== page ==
One problem Arsenal have suffered from in seasons gone by has been teams doubling up on their wingers, with Bukayo Saka and Gabriel Martinelli seen as their most prominent threats. Both players saw a huge spike in productivity last season – the Brazilian in particular, going from six Premier League goals to fifteen. With Zinchenko and, to a lesser extent Ben White, moving infield, opposition wingers would often follow them. That allowed Arsenal to get their wide players on the ball in one-on-one situations more regularly, thus increasing their ability to affect the game.
Zinchenko, as a player who started his professional career in midfield, was also more than capable in possession, helping his team build play through the thirds. His stamina also made him excellent at supporting Partey in winning the ball within seconds of Arsenal losing it.
Luke Shaw is an excellent passer of the ball, and one of Manchester United’s more press-resistant players. Despite having had some fitness concerns throughout his career, he generally has a good engine, as he has shown with some excellent performances when attacking high up the pitch and demonstrating good recovery pace. But against Wolves, the experiment of him inverting to sit alongside Casemiro barely lasted half an hour.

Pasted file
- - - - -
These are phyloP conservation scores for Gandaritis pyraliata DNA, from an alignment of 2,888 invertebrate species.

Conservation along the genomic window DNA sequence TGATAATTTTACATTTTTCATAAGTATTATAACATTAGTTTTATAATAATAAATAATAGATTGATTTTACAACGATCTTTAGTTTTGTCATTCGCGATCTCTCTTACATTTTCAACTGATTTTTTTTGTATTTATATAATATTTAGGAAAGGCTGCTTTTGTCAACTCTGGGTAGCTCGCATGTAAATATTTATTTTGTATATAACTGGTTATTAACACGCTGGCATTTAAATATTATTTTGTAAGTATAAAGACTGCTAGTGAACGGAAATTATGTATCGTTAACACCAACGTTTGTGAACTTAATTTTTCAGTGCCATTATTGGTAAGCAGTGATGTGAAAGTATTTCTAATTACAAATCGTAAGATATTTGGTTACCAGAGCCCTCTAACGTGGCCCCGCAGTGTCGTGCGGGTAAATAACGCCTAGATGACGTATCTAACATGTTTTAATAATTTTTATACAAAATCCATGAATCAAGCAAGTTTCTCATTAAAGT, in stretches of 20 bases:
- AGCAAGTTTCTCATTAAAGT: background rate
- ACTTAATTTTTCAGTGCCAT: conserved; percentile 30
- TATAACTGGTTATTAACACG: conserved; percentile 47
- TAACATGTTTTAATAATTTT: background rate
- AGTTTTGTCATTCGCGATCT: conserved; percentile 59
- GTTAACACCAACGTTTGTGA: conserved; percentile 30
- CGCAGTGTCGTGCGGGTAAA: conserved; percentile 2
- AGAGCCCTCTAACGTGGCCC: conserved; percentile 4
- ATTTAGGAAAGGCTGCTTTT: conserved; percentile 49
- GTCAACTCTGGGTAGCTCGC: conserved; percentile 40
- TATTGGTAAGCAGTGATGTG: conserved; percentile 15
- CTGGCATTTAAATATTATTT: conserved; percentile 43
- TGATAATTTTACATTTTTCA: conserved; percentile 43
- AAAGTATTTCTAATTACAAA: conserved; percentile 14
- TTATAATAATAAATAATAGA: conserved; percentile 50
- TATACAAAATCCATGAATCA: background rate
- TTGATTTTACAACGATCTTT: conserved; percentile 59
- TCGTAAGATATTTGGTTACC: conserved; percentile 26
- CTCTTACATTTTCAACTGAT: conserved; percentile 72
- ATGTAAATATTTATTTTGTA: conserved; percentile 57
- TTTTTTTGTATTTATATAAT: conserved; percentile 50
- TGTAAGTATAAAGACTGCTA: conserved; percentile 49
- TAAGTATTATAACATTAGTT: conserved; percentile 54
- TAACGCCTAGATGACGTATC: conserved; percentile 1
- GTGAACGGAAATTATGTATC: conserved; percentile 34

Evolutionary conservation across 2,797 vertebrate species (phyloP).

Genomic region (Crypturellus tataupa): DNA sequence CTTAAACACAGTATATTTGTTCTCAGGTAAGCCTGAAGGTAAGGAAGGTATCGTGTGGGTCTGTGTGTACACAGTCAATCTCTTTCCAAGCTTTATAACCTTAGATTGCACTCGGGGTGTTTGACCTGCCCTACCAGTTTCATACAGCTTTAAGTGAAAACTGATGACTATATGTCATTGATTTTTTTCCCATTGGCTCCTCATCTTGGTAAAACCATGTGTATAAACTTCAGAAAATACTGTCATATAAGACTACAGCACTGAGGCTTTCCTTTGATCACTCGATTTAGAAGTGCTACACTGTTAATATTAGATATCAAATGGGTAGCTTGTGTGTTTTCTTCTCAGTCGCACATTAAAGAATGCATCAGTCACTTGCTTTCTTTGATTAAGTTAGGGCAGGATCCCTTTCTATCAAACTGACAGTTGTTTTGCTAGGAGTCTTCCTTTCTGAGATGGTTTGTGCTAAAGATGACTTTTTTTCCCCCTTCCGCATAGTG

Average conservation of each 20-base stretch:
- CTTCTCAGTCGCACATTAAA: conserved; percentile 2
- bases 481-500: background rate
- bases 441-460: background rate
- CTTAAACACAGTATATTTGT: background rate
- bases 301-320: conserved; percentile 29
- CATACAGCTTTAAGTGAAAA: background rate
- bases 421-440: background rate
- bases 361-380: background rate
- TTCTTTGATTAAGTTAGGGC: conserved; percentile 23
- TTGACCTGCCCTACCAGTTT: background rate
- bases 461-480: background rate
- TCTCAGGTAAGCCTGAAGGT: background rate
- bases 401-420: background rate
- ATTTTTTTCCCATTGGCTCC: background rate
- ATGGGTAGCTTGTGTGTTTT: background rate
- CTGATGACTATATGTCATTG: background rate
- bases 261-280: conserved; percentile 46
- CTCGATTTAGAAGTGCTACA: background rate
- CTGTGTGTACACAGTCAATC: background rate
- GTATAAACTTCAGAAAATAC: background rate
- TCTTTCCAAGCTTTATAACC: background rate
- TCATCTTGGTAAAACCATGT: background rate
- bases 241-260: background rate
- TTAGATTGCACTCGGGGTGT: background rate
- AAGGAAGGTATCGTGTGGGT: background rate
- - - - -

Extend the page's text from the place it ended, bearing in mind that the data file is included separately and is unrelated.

Part of the problem was the way Wolves had set up. While limiting the space of Matheus Cunha and Matheus Nunes to dribble freely through the centre was, in hindsight, the major failure of United throughout the course of the match, early on Pedro Neto was also a problem. The winger was more than happy to go down the line, and Shaw struggled to cover both the left-back zone and the zone alongside Casemiro. The experiment was therefore abandoned, although curiously both Mason Mount and Bruno Fernandes continued to play as dual tens. Poor Cas.